Who owns the publishing rights to my book when I publish through Wheatmark?
You retain all rights to your work when you publish under Wheatmark’s imprint. By signing our publishing agreement, you grant us the nonexclusive right to publish your book for as long as you like.
We make no claim to any of your auxiliary rights, either, such as your electronic rights, your audiobook rights, or your foreign and translation rights.
Who owns the copyright to my book when I publish through Wheatmark?
You do. We always print a copyright notice in our client’s name on the copyright page of the book.
Just FYI, your manuscript is already copyrighted under U.S. law — even in its draft stage. For additional protection, it’s a good idea to register your copyright with the United States Copyright Office of the Library of Congress. We can handle that for you as part of the publishing process.
In which genres do you publish?
Wheatmark publishes both fiction and nonfiction. Our services are designed to best serve the following three types of clients:
Nonfiction authors who want to grow their platform by publishing a book in their areas of expertise
Fiction authors who wish to compete directly with the other top authors in their genre
Serious hobbyists who have a killer concept for a niche title
Wheatmark rarely publishes poetry and illustrated children’s books.
Wheatmark doesn’t offer publishing “packages.” All of our projects are priced by custom proposal starting at $2,500.
We’re a small company, so we’re looking for projects with great sales potential and clients who are willing to make the investment in time and money necessary to achieve the goal of publishing a book that competes with others in its market.
If you’d like to know more about how professional publishing works, the expectations we have for our clients, and most important, the expectations we think they should have of us, please download and review a free copy of our book, The Author’s Guide to Choosing a Publishing Service.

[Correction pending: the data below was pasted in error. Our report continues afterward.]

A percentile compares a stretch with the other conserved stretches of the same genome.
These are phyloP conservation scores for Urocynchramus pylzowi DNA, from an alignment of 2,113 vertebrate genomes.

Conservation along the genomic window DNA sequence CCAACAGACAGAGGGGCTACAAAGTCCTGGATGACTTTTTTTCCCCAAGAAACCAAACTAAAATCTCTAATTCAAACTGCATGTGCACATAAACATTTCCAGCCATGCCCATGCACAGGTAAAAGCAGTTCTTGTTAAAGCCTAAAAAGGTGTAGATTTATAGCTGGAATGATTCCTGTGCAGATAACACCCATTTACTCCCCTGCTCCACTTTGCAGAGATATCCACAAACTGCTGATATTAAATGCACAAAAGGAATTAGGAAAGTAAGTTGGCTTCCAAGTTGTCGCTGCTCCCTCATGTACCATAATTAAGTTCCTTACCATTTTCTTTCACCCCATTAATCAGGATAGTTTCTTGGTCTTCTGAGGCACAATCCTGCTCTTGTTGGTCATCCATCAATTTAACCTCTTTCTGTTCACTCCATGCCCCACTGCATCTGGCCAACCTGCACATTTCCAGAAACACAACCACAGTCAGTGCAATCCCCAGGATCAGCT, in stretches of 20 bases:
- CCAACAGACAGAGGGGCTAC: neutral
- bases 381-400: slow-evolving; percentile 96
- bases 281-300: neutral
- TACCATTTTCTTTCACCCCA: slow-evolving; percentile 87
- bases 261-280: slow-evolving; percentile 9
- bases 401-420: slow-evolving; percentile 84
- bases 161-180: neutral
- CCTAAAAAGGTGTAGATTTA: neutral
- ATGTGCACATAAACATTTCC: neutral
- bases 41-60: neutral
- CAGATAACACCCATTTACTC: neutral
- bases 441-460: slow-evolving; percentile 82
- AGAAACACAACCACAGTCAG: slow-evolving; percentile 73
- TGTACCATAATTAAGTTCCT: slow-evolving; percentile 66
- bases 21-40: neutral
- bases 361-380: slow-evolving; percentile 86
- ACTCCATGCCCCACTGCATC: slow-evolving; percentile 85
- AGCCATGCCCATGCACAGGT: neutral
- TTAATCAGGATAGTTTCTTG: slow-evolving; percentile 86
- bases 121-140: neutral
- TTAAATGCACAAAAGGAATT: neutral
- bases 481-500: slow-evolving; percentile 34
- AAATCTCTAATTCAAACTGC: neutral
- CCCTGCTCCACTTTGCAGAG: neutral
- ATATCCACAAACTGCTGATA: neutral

If your book looks like a project we could help you be successful with, we’ll contact you to schedule a complimentary consultation.
How much does it cost to publish a book with Wheatmark?
Wheatmark publishes books based on custom publishing proposals designed to meet the specific needs of each project. The investment for a typical publishing project with us is between $5,000 and $7,000. This investment includes everything our clients need to properly edit, publish, print, and sell their books and ebooks.
What are your royalty rates?
Wheatmark imprint clients receive 25% of net sales on print, and 50% of net sales on e-books.
Our done-for-you publishing clients receive 100% of net sales on both print and e-books.
What type of paper options do I have when I publish my book with you?
For paperback interiors we use high quality, acid-free paper, 55# natural shade opaque or 50# white. Paperback covers are printed using 80# bright white cardboard stock with either a gloss or matte finish. We also offer dust-jacket and case-bound hardcovers.
What happens if I decide to republish my book with another publisher sometime in the future?
If you publish under Wheatmark’s imprint, you may cancel your publishing agreement with us at any time, for any reason, with thirty days’ written notice.
We’ll be able to provide you with your design files so that you can take them to another publisher, or simply to keep them for your records.
If you publish under our done-for-you system, you’ll already have your files on hand.
Why should I publish with Wheatmark?
Experience counts in publishing! Wheatmark published its first title in the year 2000, so we have more than two decades of know-how under our belts.
Since then, we’ve published numerous cliets who’ve sold at least 2,000 copies of their books. Some have gone on to sell 5,000, 10,000, or 25,000 copies, license their translation or movie rights, and even land traditional publishing deals.
We can help you achieve the same kind of publishing success, whether you want to find an agent and land a traditional deal, publish under our imprint, or start your own publishing firm.